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WALTER SAVAGE LANDOR
English poet and author
(1775 - 1864)
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In honest truth, a name given to a man is no better than a skin given to him; what is not natively his own falls off and comes to nothing.
      - [Names]

It appears to be among the laws of nature, that the mighty of intellect should be pursued and carped by the little, as the solitary flight of one great bird is followed by the twittering petulance of many smaller.
      - [Greatness]

It is as wise to moderate our belief as our desires.
      - [Credulity]

It is delightful to kiss the eyelashes of the beloved--is it not? But never so delightful as when fresh tears are on them.
      - [Kisses]

It is easy to look down on others; to look down on ourselves is the difficulty.
      - [Self-examination]

Justice is often pale and melancholy; but Gratitude, her daughter, is constantly in the flow of spirits and the bloom of loveliness.
      - [Gratitude]

Kings play at war unfairly with republics; they can only lose some earth, and some creatures they value as little, while republics lose in every soldier a part of themselves.
      - [War]

Let me take up your metaphor. Friendship is a vase, which, when it is flawed by heat or violence or accident, may as well be broken at once; it can never be trusted after. The more graceful and ornamental it was, the more clearly do we discern the hopelessness of restoring it to its former state. Coarse stones, if they are fractured, may be cemented again; precious stones, never.
      - [Friendship]

Little men build up great ones, but the snow colossus soon melts; the good stand under the eye of God, and therefore stand.
      - [Goodness]

Merit has rarely risen of itself, but a pebble or a twig is often quite sufficient for it to spring from to the highest ascent. There is usually some baseness before there is any elevation.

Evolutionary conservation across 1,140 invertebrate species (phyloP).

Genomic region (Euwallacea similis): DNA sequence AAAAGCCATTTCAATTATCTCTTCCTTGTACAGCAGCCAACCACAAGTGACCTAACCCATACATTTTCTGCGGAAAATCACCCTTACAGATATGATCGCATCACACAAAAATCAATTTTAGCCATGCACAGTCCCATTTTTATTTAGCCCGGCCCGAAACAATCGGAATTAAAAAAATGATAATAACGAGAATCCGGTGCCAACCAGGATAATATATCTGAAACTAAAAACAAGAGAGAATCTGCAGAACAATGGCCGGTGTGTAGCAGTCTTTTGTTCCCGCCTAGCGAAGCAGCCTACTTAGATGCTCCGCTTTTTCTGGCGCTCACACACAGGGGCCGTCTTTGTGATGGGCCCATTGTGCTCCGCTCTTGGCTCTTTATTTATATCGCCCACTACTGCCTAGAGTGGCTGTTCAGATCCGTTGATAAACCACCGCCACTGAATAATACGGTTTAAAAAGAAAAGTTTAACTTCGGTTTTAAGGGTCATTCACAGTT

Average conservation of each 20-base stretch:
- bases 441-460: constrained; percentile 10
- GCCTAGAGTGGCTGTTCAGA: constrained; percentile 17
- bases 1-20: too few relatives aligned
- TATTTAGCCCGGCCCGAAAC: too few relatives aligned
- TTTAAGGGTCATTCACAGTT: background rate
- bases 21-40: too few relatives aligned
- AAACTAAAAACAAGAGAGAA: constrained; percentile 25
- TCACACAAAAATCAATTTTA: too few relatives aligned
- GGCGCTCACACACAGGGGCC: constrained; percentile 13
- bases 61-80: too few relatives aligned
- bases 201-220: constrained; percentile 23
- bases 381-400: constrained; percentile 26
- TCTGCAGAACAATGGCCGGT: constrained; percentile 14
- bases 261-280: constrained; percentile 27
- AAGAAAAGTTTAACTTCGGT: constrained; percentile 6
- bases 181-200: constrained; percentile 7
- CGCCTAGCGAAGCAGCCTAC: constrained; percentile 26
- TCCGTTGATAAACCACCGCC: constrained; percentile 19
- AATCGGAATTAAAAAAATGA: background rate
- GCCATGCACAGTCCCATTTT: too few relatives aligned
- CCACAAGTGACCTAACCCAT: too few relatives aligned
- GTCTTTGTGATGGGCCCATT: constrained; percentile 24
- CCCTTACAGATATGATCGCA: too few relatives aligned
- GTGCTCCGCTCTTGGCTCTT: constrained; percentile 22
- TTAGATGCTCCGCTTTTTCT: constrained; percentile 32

- [Merit]

Moroseness is the evening of turbulence.
      - [Moroseness]

Nations, like individuals, interest us in their growth.
      - [Nation]

No friendship is so cordial or so delicious as that of girl for girl; no hatred so intense and immovable as that of woman for woman.
      - [Friendship]

No good writer was ever long neglected; no great man overlooked by men equally great. Impatience is a proof of inferior strength, and a destroyer of what little there may be.
      - [Appreciation]

No thoroughly occupied man was ever yet very miserable.
      - [Occupations]

O Music! how it grieves me that imprudence, intemperance, gluttony, should open their channels into thy sacred stream.
      - [Music]

Of all studies, the most delightful and the most useful is biography. The seeds of great events lie near the surface; historians delve too deep for them. No history was ever true. Lives I have read which, if they were not, had the appearance, the interest, and the utility of truth.
      - [Biography]

Old trees in their living state are the only things that money cannot command.
      - [Trees]

Politeness is not always a sign of wisdom; but the want of it always leaves room for a suspicion of folly, if folly and imprudence are the same.
      - [Politeness]

Political men, like goats, usually thrive best among inequalities.
      - [Politics]

Religion is the eldest sister of philosophy: on whatever subjects they may differ, it is unbecoming in either to quarrel, and most so about their inheritance.
      - [Philosophy : Religion]

Ridicule has followed the vestiges of truth, but never usurped her place.
      - [Ridicule]

Solicitude is the audience-chamber of God.
      - [Prayer]

Something of the severe hath always been appertaining to order and to grace; and the beauty that is not too liberal is sought the most ardently, and loved the longest.
      - [Beauty]

Study is the bane of boyhood, the aliment of youth, the indulgence of manhood, and the restorative of age.
      - [Study]


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